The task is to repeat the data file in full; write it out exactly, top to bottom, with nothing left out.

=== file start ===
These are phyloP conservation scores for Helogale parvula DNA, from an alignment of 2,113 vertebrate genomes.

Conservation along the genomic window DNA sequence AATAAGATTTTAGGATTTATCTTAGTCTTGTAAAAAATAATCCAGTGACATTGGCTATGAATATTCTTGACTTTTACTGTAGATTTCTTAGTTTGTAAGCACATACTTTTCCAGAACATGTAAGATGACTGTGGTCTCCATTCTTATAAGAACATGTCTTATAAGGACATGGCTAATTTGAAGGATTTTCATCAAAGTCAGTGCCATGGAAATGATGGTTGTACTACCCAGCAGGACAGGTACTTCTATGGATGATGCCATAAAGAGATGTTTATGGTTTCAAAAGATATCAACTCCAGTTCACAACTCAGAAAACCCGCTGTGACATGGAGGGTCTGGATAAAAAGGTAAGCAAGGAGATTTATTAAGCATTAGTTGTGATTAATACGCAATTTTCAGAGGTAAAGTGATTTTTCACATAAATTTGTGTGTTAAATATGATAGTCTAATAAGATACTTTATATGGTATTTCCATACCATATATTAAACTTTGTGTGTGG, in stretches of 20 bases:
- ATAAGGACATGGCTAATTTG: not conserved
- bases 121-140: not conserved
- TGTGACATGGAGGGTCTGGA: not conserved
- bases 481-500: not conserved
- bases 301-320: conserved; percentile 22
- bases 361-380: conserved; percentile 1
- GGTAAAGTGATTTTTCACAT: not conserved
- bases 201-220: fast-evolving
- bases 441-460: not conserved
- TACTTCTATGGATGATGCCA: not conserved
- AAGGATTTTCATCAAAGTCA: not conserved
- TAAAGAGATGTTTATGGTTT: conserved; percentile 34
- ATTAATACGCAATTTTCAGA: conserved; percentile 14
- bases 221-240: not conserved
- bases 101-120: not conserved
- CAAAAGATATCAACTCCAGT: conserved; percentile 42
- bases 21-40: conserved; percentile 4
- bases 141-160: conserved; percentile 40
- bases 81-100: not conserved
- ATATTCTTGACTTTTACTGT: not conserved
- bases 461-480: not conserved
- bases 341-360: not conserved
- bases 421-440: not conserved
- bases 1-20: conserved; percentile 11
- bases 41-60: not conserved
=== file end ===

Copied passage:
These are phyloP conservation scores for Helogale parvula DNA, from an alignment of 2,113 vertebrate genomes.

Conservation along the genomic window DNA sequence AATAAGATTTTAGGATTTATCTTAGTCTTGTAAAAAATAATCCAGTGACATTGGCTATGAATATTCTTGACTTTTACTGTAGATTTCTTAGTTTGTAAGCACATACTTTTCCAGAACATGTAAGATGACTGTGGTCTCCATTCTTATAAGAACATGTCTTATAAGGACATGGCTAATTTGAAGGATTTTCATCAAAGTCAGTGCCATGGAAATGATGGTTGTACTACCCAGCAGGACAGGTACTTCTATGGATGATGCCATAAAGAGATGTTTATGGTTTCAAAAGATATCAACTCCAGTTCACAACTCAGAAAACCCGCTGTGACATGGAGGGTCTGGATAAAAAGGTAAGCAAGGAGATTTATTAAGCATTAGTTGTGATTAATACGCAATTTTCAGAGGTAAAGTGATTTTTCACATAAATTTGTGTGTTAAATATGATAGTCTAATAAGATACTTTATATGGTATTTCCATACCATATATTAAACTTTGTGTGTGG, in stretches of 20 bases:
- ATAAGGACATGGCTAATTTG: not conserved
- bases 121-140: not conserved
- TGTGACATGGAGGGTCTGGA: not conserved
- bases 481-500: not conserved
- bases 301-320: conserved; percentile 22
- bases 361-380: conserved; percentile 1
- GGTAAAGTGATTTTTCACAT: not conserved
- bases 201-220: fast-evolving
- bases 441-460: not conserved
- TACTTCTATGGATGATGCCA: not conserved
- AAGGATTTTCATCAAAGTCA: not conserved
- TAAAGAGATGTTTATGGTTT: conserved; percentile 34
- ATTAATACGCAATTTTCAGA: conserved; percentile 14
- bases 221-240: not conserved
- bases 101-120: not conserved
- CAAAAGATATCAACTCCAGT: conserved; percentile 42
- bases 21-40: conserved; percentile 4
- bases 141-160: conserved; percentile 40
- bases 81-100: not conserved
- ATATTCTTGACTTTTACTGT: not conserved
- bases 461-480: not conserved
- bases 341-360: not conserved
- bases 421-440: not conserved
- bases 1-20: conserved; percentile 11
- bases 41-60: not conserved